Skip to main content
×
Home
    • Aa
    • Aa
  • Get access
    Check if you have access via personal or institutional login
  • Cited by 22
  • Cited by
    This article has been cited by the following publications. This list is generated based on data provided by CrossRef.

    Treleaven, Emily Pham, Toan Ngoc Le, Duy Ngoc Diamond-Smith, Nadia Partridge, J. Colin and Le, Hai Thanh 2016. Gender disparities in child health care seeking in northern Vietnam. Asian Population Studies, p. 1.


    Brock, Gregory Jin, Yinghua and Zeng, Tong 2015. Fiscal decentralization and China's regional infant mortality. Journal of Policy Modeling, Vol. 37, Issue. 2, p. 175.


    Eklund, Lisa 2015. Son Preference Reconfigured? A Qualitative Study of Migration and Social Change in Four Chinese Villages. The China Quarterly, Vol. 224, p. 1026.


    Alkema, Leontine Chao, Fengqing You, Danzhen Pedersen, Jon and Sawyer, Cheryl C 2014. National, regional, and global sex ratios of infant, child, and under-5 mortality and identification of countries with outlying ratios: a systematic assessment. The Lancet Global Health, Vol. 2, Issue. 9, p. e521.


    Goodburn, Charlotte 2014. Rural-Urban Migration and Gender Disparities in Child Healthcare in China and India. Development and Change, Vol. 45, Issue. 4, p. 631.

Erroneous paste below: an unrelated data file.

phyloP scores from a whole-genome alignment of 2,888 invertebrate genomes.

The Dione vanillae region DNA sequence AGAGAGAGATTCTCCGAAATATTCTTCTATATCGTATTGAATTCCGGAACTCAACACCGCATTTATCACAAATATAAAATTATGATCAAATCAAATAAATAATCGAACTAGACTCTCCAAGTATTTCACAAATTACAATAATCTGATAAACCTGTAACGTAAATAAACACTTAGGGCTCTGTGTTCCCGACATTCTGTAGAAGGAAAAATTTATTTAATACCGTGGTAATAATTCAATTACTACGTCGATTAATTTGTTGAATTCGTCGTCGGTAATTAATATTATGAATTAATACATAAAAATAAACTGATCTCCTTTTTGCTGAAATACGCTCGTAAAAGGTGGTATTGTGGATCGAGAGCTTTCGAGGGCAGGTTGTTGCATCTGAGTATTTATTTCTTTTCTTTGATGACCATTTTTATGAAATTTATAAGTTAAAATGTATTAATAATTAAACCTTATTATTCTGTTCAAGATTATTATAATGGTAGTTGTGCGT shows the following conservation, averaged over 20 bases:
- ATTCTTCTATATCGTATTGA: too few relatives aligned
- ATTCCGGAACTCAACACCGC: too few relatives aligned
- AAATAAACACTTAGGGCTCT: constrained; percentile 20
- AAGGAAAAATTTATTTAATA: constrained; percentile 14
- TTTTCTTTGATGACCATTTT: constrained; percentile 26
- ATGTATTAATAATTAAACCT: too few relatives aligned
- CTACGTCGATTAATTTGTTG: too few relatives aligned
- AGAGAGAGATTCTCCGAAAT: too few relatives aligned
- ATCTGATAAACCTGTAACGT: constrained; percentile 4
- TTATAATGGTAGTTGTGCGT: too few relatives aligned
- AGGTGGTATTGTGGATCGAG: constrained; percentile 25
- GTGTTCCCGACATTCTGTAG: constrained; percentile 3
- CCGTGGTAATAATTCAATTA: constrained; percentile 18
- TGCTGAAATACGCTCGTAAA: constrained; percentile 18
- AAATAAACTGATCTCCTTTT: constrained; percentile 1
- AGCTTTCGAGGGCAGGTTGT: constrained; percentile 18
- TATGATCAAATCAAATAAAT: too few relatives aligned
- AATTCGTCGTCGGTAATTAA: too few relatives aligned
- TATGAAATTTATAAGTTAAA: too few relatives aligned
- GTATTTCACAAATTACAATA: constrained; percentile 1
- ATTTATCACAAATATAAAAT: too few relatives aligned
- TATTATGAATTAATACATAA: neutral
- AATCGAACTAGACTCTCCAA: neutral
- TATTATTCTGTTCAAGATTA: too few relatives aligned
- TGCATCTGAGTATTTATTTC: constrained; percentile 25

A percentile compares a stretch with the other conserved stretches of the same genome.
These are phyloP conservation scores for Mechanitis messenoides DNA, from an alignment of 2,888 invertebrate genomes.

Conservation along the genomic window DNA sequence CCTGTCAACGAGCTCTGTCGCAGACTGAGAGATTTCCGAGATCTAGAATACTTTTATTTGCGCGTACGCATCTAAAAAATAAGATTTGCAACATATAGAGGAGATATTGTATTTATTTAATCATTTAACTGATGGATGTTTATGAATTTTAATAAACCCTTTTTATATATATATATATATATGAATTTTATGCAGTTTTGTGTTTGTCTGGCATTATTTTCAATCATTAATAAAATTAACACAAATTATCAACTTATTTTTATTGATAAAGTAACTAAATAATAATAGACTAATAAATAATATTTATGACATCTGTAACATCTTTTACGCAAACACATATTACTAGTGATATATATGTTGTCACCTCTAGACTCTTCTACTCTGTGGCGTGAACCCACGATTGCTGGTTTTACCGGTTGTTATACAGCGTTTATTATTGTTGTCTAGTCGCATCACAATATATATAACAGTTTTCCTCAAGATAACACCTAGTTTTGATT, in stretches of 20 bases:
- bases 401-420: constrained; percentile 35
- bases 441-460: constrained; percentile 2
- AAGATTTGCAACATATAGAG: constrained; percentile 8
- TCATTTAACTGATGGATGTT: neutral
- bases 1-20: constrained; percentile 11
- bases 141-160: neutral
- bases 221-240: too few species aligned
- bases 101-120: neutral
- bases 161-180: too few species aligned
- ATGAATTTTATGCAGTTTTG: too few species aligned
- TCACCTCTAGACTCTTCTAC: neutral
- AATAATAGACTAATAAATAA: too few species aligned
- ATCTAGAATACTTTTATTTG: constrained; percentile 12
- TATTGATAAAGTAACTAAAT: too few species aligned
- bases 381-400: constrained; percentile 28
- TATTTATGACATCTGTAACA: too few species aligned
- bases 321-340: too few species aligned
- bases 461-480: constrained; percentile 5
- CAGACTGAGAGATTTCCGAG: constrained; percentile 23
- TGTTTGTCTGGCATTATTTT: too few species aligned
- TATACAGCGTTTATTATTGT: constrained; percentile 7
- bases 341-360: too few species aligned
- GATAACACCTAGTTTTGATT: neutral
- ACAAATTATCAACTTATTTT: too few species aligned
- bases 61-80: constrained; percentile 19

JIANG, QUANBAO LI, YING and SÁNCHEZ-BARRICARTE, JESÚS J. 2014. THE RISK OF MOTHERS LOSING AN ONLY CHILD IN CHINA. Journal of Biosocial Science, Vol. 46, Issue. 04, p. 531.


    Kling, Rochelle R. Taub, Peter J. Ye, Xiaoqian and Jabs, Ethylin Wang 2014. Oral Clefting in China Over the Last Decade. Plastic and Reconstructive Surgery Global Open, Vol. 2, Issue. 10, p. e236.


    Murphy, Rachel 2014. Sex Ratio Imbalances and China's Care for Girls Programme: A Case Study of a Social Problem. The China Quarterly, Vol. 219, p. 781.


    Hoa, Dinh Thi Phuong Börjesson, Lina Nga, Nguyen Thu Johansson, Annika and Målqvist, Mats 2012. Sex of Newborns Associated With Place and Mode of Delivery: A Population-Based Study in Northern Vietnam. Gender Medicine, Vol. 9, Issue. 6, p. 418.


    Jiang, Quanbao Li, Shuzhuo and Feldman, Marcus W. 2011. Demographic Consequences of Gender Discrimination in China: Simulation Analysis of Policy Options. Population Research and Policy Review, Vol. 30, Issue. 4, p. 619.


    Willows, Noreen D. Barbarich, Bobbi N. Wang, Larry C.H. Olstad, Dana Lee and Clandinin, Michael T. 2011. Dietary inadequacy is associated with anemia and suboptimal growth among preschool-aged children in Yunnan Province, China. Nutrition Research, Vol. 31, Issue. 2, p. 88.


    Attané, Isabelle 2010. Naître femme en Chine : une perspective démographique. Travail, genre et sociétés, Vol. 23, Issue. 1, p. 35.


    Bechtold, Brigitte H. and Graves, Donna Cooper 2010. The Ties That Bind: Infanticide, Gender, and Society. History Compass, Vol. 8, Issue. 7, p. 704.


    Gao, Wenshu and Smyth, Russell 2010. Health Human Capital, Height and Wages in China. Journal of Development Studies, Vol. 46, Issue. 3, p. 466.